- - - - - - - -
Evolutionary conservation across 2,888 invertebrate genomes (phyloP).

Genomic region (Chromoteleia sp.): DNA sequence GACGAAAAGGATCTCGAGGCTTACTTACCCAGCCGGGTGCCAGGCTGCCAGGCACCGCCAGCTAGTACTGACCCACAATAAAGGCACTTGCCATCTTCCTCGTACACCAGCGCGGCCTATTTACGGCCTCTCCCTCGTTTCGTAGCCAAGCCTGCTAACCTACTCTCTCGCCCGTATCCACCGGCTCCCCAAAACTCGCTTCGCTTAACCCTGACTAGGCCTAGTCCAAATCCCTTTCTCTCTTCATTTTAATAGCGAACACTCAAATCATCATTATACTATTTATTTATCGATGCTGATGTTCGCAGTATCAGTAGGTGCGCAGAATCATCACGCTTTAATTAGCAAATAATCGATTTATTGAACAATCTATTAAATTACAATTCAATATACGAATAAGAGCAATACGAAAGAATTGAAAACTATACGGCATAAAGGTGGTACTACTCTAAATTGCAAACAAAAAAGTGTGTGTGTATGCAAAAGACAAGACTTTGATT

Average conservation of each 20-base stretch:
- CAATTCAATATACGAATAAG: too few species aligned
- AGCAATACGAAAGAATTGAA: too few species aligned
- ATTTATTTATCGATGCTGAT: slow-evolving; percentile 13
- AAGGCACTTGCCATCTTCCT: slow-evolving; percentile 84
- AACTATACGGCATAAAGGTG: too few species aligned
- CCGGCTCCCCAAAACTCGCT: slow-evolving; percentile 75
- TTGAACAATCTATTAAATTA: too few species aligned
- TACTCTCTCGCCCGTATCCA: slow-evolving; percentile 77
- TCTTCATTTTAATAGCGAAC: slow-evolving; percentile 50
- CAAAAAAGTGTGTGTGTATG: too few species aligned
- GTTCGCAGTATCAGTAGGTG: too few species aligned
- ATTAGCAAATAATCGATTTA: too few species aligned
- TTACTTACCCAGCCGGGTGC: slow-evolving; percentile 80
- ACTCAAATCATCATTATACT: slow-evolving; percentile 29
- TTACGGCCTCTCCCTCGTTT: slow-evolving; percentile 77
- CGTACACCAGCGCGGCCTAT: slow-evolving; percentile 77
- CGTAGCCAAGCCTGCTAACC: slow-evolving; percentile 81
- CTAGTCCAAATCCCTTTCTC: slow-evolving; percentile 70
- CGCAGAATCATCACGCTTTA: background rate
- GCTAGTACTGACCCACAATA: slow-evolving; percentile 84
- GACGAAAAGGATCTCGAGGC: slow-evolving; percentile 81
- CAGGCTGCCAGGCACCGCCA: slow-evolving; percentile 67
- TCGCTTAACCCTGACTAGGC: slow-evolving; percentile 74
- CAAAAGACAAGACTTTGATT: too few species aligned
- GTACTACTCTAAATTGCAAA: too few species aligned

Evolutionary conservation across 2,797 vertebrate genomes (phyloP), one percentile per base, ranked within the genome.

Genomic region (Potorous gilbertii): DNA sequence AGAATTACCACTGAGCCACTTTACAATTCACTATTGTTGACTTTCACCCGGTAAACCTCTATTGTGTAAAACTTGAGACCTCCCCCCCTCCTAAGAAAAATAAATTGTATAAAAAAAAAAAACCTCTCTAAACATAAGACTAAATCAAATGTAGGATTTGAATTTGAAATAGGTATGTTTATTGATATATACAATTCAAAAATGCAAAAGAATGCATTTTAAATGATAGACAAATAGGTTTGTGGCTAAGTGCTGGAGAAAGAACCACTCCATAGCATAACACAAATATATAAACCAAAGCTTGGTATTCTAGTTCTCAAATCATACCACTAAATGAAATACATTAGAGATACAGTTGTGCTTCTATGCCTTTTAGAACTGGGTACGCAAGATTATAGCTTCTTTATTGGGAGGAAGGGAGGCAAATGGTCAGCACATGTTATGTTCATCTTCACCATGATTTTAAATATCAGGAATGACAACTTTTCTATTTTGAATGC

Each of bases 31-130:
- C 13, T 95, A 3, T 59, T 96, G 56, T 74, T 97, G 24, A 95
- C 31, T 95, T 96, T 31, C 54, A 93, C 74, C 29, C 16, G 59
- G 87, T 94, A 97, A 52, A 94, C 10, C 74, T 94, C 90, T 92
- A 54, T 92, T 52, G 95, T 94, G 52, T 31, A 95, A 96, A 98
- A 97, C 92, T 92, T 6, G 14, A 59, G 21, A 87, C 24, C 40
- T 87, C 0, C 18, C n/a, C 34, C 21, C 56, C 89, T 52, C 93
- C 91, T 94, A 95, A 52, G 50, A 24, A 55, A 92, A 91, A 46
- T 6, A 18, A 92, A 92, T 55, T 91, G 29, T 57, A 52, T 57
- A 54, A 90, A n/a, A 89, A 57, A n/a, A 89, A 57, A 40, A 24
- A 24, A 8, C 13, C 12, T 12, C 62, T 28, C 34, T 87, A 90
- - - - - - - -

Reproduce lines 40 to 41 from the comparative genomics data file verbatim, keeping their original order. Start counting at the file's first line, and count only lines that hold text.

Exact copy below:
- A 54, A 90, A n/a, A 89, A 57, A n/a, A 89, A 57, A 40, A 24
- A 24, A 8, C 13, C 12, T 12, C 62, T 28, C 34, T 87, A 90